Receiver psychology turns 20: Is it time for a broader approach?

Cory T. Miller, Mark A. Bee

Research output: Contribution to journalArticlepeer-review

59 Scopus citations


Twenty years ago, a new conceptual paradigm known as 'receiver psychology' was introduced to explain the evolution of animal communication systems. This paradigm advanced the idea that psychological processes in the receiver's nervous system influence a signal's detectability, discriminability and memorability, and thereby serve as powerful sources of selection shaping signal design. While advancing our understanding of signal diversity, more recent studies make clear that receiver psychology, as a paradigm, has been structured too narrowly and does not incorporate many of the perceptual and cognitive processes of signal reception that operate between sensory transduction and a receiver's response. Consequently, the past two decades of research on receiver psychology have emphasized considerations of signal evolution but failed to ask key questions about the mechanisms of signal reception and their evolution. The primary aim of this essay is to advocate for a broader receiver psychology paradigm that more explicitly includes a research focus on receivers' psychological landscapes. We review recent experimental studies of hearing and sound communication to illustrate how considerations of several general perceptual and cognitive processes will facilitate future research on animal signalling systems. We also emphasize how a rigorous comparative approach to receiver psychology is critical to explicating the full range of perceptual and cognitive processes involved in receiving and responding to signals.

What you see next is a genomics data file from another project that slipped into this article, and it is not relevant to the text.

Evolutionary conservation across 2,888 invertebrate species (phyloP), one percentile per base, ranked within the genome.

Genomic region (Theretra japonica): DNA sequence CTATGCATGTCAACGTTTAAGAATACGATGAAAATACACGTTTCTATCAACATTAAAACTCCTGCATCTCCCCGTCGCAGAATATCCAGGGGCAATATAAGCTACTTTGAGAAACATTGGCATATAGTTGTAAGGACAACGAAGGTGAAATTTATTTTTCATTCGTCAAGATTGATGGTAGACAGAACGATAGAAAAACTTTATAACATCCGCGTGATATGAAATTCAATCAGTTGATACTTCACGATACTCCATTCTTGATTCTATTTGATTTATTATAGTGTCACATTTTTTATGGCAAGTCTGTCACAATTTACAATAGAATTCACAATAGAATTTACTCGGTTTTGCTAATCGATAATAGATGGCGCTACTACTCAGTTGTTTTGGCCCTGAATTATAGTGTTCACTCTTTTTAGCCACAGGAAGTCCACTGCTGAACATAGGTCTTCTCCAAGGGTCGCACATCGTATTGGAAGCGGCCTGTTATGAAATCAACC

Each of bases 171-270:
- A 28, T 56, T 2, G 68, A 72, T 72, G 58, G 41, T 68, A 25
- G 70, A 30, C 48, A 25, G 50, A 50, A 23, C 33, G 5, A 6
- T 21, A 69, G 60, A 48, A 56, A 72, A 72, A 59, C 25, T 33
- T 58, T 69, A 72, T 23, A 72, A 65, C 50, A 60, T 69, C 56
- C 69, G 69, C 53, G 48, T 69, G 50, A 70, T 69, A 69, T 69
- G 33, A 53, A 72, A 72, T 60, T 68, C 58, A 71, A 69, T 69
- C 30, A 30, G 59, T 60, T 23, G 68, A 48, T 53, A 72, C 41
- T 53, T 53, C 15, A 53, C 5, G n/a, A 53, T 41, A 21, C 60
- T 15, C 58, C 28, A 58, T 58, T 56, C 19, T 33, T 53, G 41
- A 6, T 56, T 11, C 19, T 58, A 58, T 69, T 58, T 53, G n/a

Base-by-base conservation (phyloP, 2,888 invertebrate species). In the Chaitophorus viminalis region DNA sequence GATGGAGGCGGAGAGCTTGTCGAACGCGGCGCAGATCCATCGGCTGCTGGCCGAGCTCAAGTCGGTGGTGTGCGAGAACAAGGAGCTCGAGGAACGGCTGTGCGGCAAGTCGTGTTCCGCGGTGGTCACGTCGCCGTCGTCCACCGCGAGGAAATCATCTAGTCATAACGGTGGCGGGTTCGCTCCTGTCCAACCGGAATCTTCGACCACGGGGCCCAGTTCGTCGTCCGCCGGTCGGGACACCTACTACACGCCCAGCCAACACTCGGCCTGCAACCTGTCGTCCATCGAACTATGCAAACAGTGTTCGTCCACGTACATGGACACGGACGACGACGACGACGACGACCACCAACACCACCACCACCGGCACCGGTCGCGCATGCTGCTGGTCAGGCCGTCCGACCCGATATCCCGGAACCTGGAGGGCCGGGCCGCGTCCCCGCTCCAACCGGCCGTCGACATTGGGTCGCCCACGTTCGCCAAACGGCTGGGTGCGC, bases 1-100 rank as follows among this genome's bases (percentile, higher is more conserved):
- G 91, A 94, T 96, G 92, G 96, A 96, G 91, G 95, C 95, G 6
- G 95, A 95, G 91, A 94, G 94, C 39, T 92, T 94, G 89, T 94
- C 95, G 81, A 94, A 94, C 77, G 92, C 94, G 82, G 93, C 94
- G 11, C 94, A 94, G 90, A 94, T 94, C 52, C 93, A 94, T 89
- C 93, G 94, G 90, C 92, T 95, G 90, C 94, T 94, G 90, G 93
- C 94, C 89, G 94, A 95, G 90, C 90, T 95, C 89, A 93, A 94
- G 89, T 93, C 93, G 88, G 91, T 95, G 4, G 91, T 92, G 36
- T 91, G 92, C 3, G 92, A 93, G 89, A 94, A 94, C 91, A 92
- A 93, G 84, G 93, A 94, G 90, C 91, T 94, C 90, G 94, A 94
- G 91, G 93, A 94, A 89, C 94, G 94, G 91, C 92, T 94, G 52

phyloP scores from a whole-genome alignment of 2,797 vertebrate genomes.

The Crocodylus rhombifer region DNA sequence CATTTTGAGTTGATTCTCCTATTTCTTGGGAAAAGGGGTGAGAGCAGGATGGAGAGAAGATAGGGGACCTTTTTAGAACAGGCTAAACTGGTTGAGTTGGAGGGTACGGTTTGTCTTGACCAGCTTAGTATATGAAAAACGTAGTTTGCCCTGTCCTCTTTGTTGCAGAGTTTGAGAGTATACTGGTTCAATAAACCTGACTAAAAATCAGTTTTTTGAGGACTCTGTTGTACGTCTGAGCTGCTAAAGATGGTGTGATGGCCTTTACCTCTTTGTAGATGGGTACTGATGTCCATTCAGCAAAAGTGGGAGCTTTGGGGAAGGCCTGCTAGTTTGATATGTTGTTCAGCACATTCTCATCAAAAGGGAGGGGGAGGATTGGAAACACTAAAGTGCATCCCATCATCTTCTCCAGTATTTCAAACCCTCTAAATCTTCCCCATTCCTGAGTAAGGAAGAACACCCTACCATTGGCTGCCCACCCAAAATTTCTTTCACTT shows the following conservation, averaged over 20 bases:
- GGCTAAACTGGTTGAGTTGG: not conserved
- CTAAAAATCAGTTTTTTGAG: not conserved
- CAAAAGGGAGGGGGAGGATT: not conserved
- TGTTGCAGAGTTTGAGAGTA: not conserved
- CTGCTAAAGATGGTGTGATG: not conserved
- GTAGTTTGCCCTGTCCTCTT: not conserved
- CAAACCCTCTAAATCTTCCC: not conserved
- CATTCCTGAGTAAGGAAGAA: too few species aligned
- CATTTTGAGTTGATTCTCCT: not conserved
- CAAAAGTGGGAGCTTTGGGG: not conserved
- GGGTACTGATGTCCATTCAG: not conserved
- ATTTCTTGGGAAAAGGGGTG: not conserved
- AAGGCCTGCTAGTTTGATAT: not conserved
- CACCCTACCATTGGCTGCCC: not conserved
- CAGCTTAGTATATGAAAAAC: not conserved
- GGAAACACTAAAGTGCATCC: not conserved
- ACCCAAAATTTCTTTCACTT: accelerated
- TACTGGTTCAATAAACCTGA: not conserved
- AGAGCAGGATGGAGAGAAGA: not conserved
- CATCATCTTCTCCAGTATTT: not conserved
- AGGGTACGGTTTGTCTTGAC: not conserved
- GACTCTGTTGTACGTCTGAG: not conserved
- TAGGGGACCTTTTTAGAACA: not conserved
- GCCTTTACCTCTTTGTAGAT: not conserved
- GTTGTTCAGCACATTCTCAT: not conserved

Original languageEnglish (US)
Pages (from-to)331-343
Number of pages13
JournalAnimal Behaviour
Issue number2
StatePublished - Feb 2012

Bibliographical note

Funding Information:
We thank Dorothy Cheney, Tim Gentner, Carl Gerhardt, Eileen Hebets, Robert Seyfarth, Dave Stephens, members of the Miller and Bee labs, and two anonymous referees for critical comments on previous versions of the manuscript, and Teresa Nick for the recording of zebra finch song depicted in Figs 1 and 4 . During the preparation of this manuscript, C.T.M. was supported by a grant from the National Institute on Deafness and Other Communication Disorders (NIDCD, R00-DC009007 ) and M.A.B. was supported by grants from the NIDCD ( R03-DC008396 and R01-DC009582 ), the National Science Foundation ( INT-0107304 and IOS-0842759 ), the International Graduate School for Neurosensory Science and Systems (Deutsche Forschungsgemeinschaft GK 591), the University of Minnesota Graduate School , and the McKnight Foundation .


  • Acoustic communication
  • Auditory object formation
  • Auditory scene analysis
  • Decision making
  • Receiver psychology
  • Social categorization
  • Source segregation
  • Temporal organization


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